Now let’s move onto the third insight I gained regarding value and pricing. With pricing, customer service and quality, you can choose two out of three. Decide whether your price strategy positions you as the Walmart or the Neiman Marcus in your industry. The low cost leader, seeking to serve everyone, is unable to offer the same quality as the high end specialty store.Between pricing, customer service and quality, you can choose two out of three. Decide whether your #price strategy positions your #accounting firm as the Walmart or the Neiman Marcus in the profession. Read full post.… Click To Tweet
I teach my clients not to start off as the Walmart low cost leader with competition based pricing. This model trains clients to associate you with low cost products. It’s similar to an actor who gets type cast for comedies. Switching to premium pricing becomes difficult. It’ll be difficult convincing someone who equates you with Walmart pricing that you’re now Neiman Marcus quality.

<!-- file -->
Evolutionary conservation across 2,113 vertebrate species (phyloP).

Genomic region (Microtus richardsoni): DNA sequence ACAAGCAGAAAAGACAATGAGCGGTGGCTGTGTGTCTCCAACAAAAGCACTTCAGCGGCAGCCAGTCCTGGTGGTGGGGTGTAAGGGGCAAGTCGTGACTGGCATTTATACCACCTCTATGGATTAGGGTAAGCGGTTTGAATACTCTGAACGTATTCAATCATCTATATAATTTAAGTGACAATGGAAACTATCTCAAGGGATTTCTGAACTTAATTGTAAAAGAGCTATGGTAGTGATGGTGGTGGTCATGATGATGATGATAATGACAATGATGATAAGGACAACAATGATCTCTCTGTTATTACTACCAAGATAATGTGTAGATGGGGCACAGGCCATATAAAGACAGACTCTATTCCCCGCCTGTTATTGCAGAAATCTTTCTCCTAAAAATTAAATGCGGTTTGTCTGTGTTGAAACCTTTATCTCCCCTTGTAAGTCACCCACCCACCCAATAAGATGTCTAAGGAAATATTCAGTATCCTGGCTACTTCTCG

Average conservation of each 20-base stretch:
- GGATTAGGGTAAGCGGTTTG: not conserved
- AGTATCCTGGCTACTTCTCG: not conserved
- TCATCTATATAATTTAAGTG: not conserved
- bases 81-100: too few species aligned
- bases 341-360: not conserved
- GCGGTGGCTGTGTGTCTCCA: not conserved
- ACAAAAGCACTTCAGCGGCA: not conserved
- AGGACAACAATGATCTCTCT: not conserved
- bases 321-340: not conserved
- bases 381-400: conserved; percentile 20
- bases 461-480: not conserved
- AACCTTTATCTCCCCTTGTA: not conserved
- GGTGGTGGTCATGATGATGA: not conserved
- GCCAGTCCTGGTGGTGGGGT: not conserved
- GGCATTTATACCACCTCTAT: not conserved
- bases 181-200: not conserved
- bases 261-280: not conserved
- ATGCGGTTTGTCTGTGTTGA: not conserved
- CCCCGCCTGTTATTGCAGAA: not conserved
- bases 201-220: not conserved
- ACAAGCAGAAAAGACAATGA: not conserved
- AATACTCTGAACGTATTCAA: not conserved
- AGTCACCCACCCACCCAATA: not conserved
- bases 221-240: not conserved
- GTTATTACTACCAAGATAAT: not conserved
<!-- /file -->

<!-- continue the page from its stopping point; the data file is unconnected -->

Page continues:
I’ve noticed accounting professionals who give away their service or ask people to pay what they can. I wonder how clients value their service, when they don’t value their own service. Can they really manage their clients financials when they’re uncomfortable discussing the rates of their own service?
Riches are in the niches
Value based pricing is the Cadillac of pricing models. As the name implies, this pricing strategy emphasizes value. Value, however, is determined by the buyer. Research to develop extreme clarity about your ideal client will be necessary.
When done correctly, value based pricing separates you from the competition. Pairing value and price highlights the transformation instead of the tactical steps involved. Emphasizing the transformation helps to answer a potential client’s primary question which is “Can you help solve my problem?” Greater value is placed on successfully resolving their issue than what apps or software you use to get the job done.
Follow these recommendations for your accounting practice to be successful, and grow while keeping your passion alive. Are you tired of doing work for free because you don’t know how to charge for it? Discover how to get paid what you are worth and attract clients who understand your value. Right NOW claim your FREE RESOURCE to create value based pricing.